Helsinki’s plastic pitch a headache as Neil Lennon eyes Euro progress
CELTIC manager Neil Lennon has expressed his concern over the artificial playing surface which will host his team’s bid for Champions League progress in Finland tonight and insists such pitches should be banned from European club competition.
Lennon, who has admitted to feeling nervous about the crucial second leg of Celtic’s third qualifying round tie against HJK Helsinki, says the Fifa-approved pitch at the Sonera Stadium will provide no mitigation for his players if they fail to reach Friday’s Play-off round draw in Europe’s elite tournament.
But Lennon has no doubt that Finnish champions HJK, unbeaten at home in domestic football for the past two years, benefit significantly from their familiarity with a surface upon which they earned a shock 2-0 Europa League win over Schalke 04 last season.
Celtic take a precarious 2-1 lead into tonight’s match, the outcome of which will have a major bearing on how Lennon’s squad is shaped in the remaining weeks of the transfer window. He was unequivocal when asked if such important European fixtures should be allowed to take place on artificial pitches.
“No, they shouldn’t,” said Lennon. “I don’t agree with them. Football should be played on grass, especially at this level. I don’t want to make it as an excuse but there’s no doubt it gives HJK an advantage because they are used to playing on it.
“It is an advantage for any team who are used to playing on it. It will give them some sort of advantage but we can’t use that as an excuse. Helsinki have two good wide players and they pass the ball quite well, very quickly on this surface. They are used to the atmosphere and the way the ball rolls. It sits up at times, it’s not as quick as artificial pitches I’ve seen before.
“I remember playing on the one at Dunfermline a few years ago. They have come on a long, long way since then. They are a lot better but they are still not my cup of tea. But this is the reality of it and we have to accept it and just make sure we get through.”
Celtic arrived in overcast but dry conditions yesterday in Helsinki, although rain is forecast ahead of kick-off which could have a bearing on the slickness of the pitch. Lennon may also request that it is watered.
“It’s up to both teams to decide if they want the pitch watered or not,” he said. “Once we’ve had a good look at the pitch we’ll decide how we feel about it then there will be a meeting in the morning.
“I’ve heard conflicting stories about it. When I spoke to the guys from Iceland, who played HJK in the previous round, they said the pitch was good, but then I’ve heard other stories that it’s not so good. We won’t know until we’ve had a feel of it ourselves.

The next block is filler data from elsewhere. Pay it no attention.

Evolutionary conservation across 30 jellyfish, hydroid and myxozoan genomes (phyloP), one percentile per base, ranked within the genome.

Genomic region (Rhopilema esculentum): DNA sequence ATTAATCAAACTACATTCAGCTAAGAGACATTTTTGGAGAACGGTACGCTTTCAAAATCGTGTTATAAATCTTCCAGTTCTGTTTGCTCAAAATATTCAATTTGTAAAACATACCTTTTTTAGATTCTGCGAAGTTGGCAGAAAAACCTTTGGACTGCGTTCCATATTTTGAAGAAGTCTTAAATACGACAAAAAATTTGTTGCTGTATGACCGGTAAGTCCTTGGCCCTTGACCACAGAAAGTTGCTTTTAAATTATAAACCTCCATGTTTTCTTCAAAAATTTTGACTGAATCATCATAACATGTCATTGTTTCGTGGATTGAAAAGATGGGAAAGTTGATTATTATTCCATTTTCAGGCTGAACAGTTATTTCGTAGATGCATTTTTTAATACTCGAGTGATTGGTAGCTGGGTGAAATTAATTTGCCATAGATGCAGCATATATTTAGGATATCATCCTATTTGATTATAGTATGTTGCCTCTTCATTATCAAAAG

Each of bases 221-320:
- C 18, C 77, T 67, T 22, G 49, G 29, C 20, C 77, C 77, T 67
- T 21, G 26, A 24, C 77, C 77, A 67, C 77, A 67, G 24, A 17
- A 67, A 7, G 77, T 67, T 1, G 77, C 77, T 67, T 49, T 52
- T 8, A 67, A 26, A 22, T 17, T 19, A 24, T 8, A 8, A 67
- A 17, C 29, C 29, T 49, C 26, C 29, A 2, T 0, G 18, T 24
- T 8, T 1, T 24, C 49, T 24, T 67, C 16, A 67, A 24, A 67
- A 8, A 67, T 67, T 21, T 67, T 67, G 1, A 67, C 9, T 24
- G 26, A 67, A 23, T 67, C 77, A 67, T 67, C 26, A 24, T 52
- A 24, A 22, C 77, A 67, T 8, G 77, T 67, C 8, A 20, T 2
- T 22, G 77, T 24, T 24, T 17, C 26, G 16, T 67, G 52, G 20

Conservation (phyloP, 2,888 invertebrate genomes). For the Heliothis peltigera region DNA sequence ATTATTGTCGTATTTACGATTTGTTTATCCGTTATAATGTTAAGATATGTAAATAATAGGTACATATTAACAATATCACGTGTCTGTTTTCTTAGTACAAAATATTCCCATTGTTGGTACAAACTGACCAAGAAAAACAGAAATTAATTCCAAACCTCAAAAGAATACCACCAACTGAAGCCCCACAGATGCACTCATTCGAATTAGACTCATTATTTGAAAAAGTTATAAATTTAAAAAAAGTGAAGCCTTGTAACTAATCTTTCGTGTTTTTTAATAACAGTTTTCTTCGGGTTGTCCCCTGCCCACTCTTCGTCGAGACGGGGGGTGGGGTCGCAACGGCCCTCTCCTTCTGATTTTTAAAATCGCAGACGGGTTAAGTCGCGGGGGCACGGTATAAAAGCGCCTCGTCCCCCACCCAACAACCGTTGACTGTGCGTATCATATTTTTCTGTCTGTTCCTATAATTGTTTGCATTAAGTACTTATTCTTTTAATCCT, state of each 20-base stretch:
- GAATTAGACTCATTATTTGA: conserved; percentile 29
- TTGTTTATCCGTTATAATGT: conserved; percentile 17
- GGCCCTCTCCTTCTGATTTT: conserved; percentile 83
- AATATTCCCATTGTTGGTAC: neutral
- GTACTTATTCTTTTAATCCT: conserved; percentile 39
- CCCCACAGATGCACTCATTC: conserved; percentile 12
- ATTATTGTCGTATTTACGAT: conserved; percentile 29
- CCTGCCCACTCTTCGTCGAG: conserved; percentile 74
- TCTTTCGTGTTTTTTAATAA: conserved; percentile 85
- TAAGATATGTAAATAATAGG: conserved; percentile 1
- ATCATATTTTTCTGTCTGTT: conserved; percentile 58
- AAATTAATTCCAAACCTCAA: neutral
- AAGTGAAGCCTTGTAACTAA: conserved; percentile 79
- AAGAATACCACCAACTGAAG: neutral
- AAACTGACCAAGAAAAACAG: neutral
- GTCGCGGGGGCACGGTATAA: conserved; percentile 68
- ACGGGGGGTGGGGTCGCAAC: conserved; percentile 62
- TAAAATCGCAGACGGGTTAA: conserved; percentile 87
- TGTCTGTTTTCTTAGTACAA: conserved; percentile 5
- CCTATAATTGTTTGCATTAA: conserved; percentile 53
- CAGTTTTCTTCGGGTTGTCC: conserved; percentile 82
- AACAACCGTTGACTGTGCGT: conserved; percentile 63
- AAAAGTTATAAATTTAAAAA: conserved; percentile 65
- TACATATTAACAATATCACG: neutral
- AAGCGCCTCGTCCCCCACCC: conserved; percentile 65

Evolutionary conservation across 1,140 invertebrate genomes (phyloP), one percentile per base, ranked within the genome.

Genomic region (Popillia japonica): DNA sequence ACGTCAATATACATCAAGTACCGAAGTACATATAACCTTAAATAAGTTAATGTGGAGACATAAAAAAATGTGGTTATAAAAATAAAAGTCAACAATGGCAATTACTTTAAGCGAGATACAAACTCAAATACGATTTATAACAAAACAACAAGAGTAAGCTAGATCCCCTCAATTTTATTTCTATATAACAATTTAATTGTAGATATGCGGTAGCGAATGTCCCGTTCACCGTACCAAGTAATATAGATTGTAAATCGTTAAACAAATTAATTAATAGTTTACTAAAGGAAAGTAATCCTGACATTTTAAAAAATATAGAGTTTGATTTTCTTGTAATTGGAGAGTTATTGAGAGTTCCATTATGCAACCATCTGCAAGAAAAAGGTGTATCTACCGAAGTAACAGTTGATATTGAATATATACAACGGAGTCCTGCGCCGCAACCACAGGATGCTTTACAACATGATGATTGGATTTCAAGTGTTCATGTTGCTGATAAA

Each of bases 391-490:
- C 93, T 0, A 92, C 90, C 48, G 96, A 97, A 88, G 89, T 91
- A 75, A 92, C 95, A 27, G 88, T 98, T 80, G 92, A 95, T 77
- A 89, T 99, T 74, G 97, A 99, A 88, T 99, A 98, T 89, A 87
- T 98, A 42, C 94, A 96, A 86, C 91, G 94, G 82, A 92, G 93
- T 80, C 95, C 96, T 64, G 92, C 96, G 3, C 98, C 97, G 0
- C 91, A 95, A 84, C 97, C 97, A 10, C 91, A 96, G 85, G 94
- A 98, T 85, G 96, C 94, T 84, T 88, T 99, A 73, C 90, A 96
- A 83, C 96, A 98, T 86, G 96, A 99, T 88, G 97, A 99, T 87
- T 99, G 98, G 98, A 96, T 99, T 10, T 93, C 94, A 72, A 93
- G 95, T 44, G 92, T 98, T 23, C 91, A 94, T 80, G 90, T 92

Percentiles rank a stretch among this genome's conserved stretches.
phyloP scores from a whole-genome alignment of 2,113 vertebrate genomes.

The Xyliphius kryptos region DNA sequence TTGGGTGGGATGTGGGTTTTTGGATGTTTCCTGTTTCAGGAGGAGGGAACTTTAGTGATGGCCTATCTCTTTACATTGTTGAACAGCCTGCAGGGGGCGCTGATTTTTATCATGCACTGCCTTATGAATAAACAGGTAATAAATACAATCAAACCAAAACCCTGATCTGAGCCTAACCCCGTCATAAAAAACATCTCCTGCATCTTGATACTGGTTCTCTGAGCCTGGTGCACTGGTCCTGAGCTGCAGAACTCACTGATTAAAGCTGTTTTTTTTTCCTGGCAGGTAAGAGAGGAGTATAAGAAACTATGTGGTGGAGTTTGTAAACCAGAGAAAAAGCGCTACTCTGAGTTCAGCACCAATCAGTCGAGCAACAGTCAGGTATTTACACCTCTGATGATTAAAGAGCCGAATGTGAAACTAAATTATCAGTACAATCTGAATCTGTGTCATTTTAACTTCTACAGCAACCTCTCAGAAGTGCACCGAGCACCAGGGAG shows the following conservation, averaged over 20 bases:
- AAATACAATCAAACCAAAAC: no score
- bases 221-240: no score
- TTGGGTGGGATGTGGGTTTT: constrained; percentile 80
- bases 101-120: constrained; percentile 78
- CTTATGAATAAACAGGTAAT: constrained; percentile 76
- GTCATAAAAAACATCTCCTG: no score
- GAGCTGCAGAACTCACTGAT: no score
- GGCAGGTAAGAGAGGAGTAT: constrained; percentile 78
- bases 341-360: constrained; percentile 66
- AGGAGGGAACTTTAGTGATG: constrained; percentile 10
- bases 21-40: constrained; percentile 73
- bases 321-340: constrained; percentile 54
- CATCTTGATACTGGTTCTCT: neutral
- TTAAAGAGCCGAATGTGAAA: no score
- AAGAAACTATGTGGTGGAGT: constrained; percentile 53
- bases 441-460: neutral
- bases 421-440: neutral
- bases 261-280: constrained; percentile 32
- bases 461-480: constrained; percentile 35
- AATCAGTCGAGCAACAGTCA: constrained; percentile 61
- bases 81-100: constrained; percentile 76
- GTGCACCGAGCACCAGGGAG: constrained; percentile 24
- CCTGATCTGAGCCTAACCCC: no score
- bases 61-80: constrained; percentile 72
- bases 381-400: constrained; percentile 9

“Ideally I think we’d want surface water on it, just to make it slicker and quicker, but I don’t know yet. If we want it watered we can ask for that, and as long as both teams agree then it’s fine.”
With progress to the group stage of the Champions League worth a minimum of around £9 million to Celtic, Lennon does not shy away from the critical nature of tonight’s contest. If Celtic drop into the far-less lucrative
Europa League, then English Premier League clubs eyeing the situation of players such as Ki Sung Yueng, Victor Wanyama and Gary Hooper are likely to pursue their interest.
But if Lennon can guide the Scottish champions into the Champions League group phase for the first time in four years, he can anticipate holding onto his key men and possibly also strengthening his squad.
“It’s all a little bit up in the air at the minute,
because we don’t know what’s happening,” added Lennon. “A lot will depend on whether we can progress in terms of finances. So a lot hinges on tomorrow night. Because it has come so early in the season just makes it a little bit more difficult.
“It’s an important game for all us. It’s something we have all worked hard towards for the last month or so. While I’m excited about it, I’m also a little bit nervous about it. I don’t know if that’s a good thing or not. But I’m very, very focused and I think the players will be as well.
“It’s a big responsibility, but we all want it for the club first of all and for the supporters.
“I would like it for the players, because I think we are good enough to play at that level if we can keep that core of the squad together for the time being.”
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